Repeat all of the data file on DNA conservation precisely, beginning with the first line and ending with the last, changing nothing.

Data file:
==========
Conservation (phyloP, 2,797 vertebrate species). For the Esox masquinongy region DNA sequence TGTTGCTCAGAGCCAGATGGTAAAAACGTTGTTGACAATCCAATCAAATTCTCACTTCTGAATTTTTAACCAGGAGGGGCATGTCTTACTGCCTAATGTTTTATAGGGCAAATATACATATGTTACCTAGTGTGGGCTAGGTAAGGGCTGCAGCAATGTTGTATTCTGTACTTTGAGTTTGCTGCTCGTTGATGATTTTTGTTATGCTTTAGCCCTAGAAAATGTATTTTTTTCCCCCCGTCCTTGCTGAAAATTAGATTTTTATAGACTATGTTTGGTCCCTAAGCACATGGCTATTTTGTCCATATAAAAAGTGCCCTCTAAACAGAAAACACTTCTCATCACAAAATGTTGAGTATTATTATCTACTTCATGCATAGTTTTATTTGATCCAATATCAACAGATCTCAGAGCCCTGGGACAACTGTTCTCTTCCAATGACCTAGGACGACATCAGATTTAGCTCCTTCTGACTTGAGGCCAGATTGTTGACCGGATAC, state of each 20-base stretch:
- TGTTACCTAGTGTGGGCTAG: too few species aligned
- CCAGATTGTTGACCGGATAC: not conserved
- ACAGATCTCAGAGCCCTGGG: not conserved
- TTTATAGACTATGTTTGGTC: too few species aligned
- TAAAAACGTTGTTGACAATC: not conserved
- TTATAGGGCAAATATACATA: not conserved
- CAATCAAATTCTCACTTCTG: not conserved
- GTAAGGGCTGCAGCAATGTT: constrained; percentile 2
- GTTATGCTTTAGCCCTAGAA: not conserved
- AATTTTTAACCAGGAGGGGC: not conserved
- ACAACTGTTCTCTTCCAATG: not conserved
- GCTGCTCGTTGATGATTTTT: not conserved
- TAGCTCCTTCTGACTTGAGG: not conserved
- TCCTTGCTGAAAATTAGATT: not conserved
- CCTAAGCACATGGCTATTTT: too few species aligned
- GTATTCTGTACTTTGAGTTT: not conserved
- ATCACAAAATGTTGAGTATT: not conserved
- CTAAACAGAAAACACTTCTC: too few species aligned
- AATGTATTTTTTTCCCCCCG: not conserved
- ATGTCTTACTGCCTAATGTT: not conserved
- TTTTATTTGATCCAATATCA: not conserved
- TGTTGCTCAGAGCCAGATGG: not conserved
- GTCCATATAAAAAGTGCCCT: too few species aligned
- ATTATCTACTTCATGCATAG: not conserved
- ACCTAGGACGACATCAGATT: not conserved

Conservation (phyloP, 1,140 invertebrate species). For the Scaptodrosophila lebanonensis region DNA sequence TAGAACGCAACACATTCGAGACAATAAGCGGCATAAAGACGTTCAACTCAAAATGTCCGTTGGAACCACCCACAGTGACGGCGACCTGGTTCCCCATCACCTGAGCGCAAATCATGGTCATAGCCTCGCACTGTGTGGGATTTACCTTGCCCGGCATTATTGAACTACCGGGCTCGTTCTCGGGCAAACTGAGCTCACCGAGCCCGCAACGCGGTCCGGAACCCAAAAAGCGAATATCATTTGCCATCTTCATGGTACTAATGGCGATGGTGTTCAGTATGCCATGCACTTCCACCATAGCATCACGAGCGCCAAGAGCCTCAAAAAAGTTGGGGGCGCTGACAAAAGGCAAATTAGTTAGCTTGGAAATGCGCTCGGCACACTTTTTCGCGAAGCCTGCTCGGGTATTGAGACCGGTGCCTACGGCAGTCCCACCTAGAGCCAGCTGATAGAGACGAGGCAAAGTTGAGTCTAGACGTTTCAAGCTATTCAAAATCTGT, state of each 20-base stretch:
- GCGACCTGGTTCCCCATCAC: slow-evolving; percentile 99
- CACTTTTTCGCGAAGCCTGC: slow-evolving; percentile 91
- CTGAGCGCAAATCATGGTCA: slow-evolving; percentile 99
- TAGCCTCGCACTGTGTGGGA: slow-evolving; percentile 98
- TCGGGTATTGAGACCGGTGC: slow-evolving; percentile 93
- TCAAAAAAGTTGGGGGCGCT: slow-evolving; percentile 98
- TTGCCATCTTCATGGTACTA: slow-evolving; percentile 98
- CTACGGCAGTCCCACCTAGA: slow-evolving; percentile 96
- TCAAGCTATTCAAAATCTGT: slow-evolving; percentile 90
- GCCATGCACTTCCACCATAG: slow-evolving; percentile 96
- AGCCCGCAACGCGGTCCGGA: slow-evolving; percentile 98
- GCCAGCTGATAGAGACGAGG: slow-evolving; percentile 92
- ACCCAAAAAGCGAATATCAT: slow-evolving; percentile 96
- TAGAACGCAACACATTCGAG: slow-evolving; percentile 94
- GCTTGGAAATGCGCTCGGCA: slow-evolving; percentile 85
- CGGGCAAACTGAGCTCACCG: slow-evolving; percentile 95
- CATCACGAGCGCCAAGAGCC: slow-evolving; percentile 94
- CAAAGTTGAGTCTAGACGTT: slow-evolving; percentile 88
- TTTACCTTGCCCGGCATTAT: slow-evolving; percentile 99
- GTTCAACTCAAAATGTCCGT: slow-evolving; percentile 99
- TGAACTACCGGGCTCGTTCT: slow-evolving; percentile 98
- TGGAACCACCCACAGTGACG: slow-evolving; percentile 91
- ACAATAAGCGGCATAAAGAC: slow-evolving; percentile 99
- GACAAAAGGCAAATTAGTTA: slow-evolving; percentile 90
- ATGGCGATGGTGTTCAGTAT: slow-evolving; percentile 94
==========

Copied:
Conservation (phyloP, 2,797 vertebrate species). For the Esox masquinongy region DNA sequence TGTTGCTCAGAGCCAGATGGTAAAAACGTTGTTGACAATCCAATCAAATTCTCACTTCTGAATTTTTAACCAGGAGGGGCATGTCTTACTGCCTAATGTTTTATAGGGCAAATATACATATGTTACCTAGTGTGGGCTAGGTAAGGGCTGCAGCAATGTTGTATTCTGTACTTTGAGTTTGCTGCTCGTTGATGATTTTTGTTATGCTTTAGCCCTAGAAAATGTATTTTTTTCCCCCCGTCCTTGCTGAAAATTAGATTTTTATAGACTATGTTTGGTCCCTAAGCACATGGCTATTTTGTCCATATAAAAAGTGCCCTCTAAACAGAAAACACTTCTCATCACAAAATGTTGAGTATTATTATCTACTTCATGCATAGTTTTATTTGATCCAATATCAACAGATCTCAGAGCCCTGGGACAACTGTTCTCTTCCAATGACCTAGGACGACATCAGATTTAGCTCCTTCTGACTTGAGGCCAGATTGTTGACCGGATAC, state of each 20-base stretch:
- TGTTACCTAGTGTGGGCTAG: too few species aligned
- CCAGATTGTTGACCGGATAC: not conserved
- ACAGATCTCAGAGCCCTGGG: not conserved
- TTTATAGACTATGTTTGGTC: too few species aligned
- TAAAAACGTTGTTGACAATC: not conserved
- TTATAGGGCAAATATACATA: not conserved
- CAATCAAATTCTCACTTCTG: not conserved
- GTAAGGGCTGCAGCAATGTT: constrained; percentile 2
- GTTATGCTTTAGCCCTAGAA: not conserved
- AATTTTTAACCAGGAGGGGC: not conserved
- ACAACTGTTCTCTTCCAATG: not conserved
- GCTGCTCGTTGATGATTTTT: not conserved
- TAGCTCCTTCTGACTTGAGG: not conserved
- TCCTTGCTGAAAATTAGATT: not conserved
- CCTAAGCACATGGCTATTTT: too few species aligned
- GTATTCTGTACTTTGAGTTT: not conserved
- ATCACAAAATGTTGAGTATT: not conserved
- CTAAACAGAAAACACTTCTC: too few species aligned
- AATGTATTTTTTTCCCCCCG: not conserved
- ATGTCTTACTGCCTAATGTT: not conserved
- TTTTATTTGATCCAATATCA: not conserved
- TGTTGCTCAGAGCCAGATGG: not conserved
- GTCCATATAAAAAGTGCCCT: too few species aligned
- ATTATCTACTTCATGCATAG: not conserved
- ACCTAGGACGACATCAGATT: not conserved

Conservation (phyloP, 1,140 invertebrate species). For the Scaptodrosophila lebanonensis region DNA sequence TAGAACGCAACACATTCGAGACAATAAGCGGCATAAAGACGTTCAACTCAAAATGTCCGTTGGAACCACCCACAGTGACGGCGACCTGGTTCCCCATCACCTGAGCGCAAATCATGGTCATAGCCTCGCACTGTGTGGGATTTACCTTGCCCGGCATTATTGAACTACCGGGCTCGTTCTCGGGCAAACTGAGCTCACCGAGCCCGCAACGCGGTCCGGAACCCAAAAAGCGAATATCATTTGCCATCTTCATGGTACTAATGGCGATGGTGTTCAGTATGCCATGCACTTCCACCATAGCATCACGAGCGCCAAGAGCCTCAAAAAAGTTGGGGGCGCTGACAAAAGGCAAATTAGTTAGCTTGGAAATGCGCTCGGCACACTTTTTCGCGAAGCCTGCTCGGGTATTGAGACCGGTGCCTACGGCAGTCCCACCTAGAGCCAGCTGATAGAGACGAGGCAAAGTTGAGTCTAGACGTTTCAAGCTATTCAAAATCTGT, state of each 20-base stretch:
- GCGACCTGGTTCCCCATCAC: slow-evolving; percentile 99
- CACTTTTTCGCGAAGCCTGC: slow-evolving; percentile 91
- CTGAGCGCAAATCATGGTCA: slow-evolving; percentile 99
- TAGCCTCGCACTGTGTGGGA: slow-evolving; percentile 98
- TCGGGTATTGAGACCGGTGC: slow-evolving; percentile 93
- TCAAAAAAGTTGGGGGCGCT: slow-evolving; percentile 98
- TTGCCATCTTCATGGTACTA: slow-evolving; percentile 98
- CTACGGCAGTCCCACCTAGA: slow-evolving; percentile 96
- TCAAGCTATTCAAAATCTGT: slow-evolving; percentile 90
- GCCATGCACTTCCACCATAG: slow-evolving; percentile 96
- AGCCCGCAACGCGGTCCGGA: slow-evolving; percentile 98
- GCCAGCTGATAGAGACGAGG: slow-evolving; percentile 92
- ACCCAAAAAGCGAATATCAT: slow-evolving; percentile 96
- TAGAACGCAACACATTCGAG: slow-evolving; percentile 94
- GCTTGGAAATGCGCTCGGCA: slow-evolving; percentile 85
- CGGGCAAACTGAGCTCACCG: slow-evolving; percentile 95
- CATCACGAGCGCCAAGAGCC: slow-evolving; percentile 94
- CAAAGTTGAGTCTAGACGTT: slow-evolving; percentile 88
- TTTACCTTGCCCGGCATTAT: slow-evolving; percentile 99
- GTTCAACTCAAAATGTCCGT: slow-evolving; percentile 99
- TGAACTACCGGGCTCGTTCT: slow-evolving; percentile 98
- TGGAACCACCCACAGTGACG: slow-evolving; percentile 91
- ACAATAAGCGGCATAAAGAC: slow-evolving; percentile 99
- GACAAAAGGCAAATTAGTTA: slow-evolving; percentile 90
- ATGGCGATGGTGTTCAGTAT: slow-evolving; percentile 94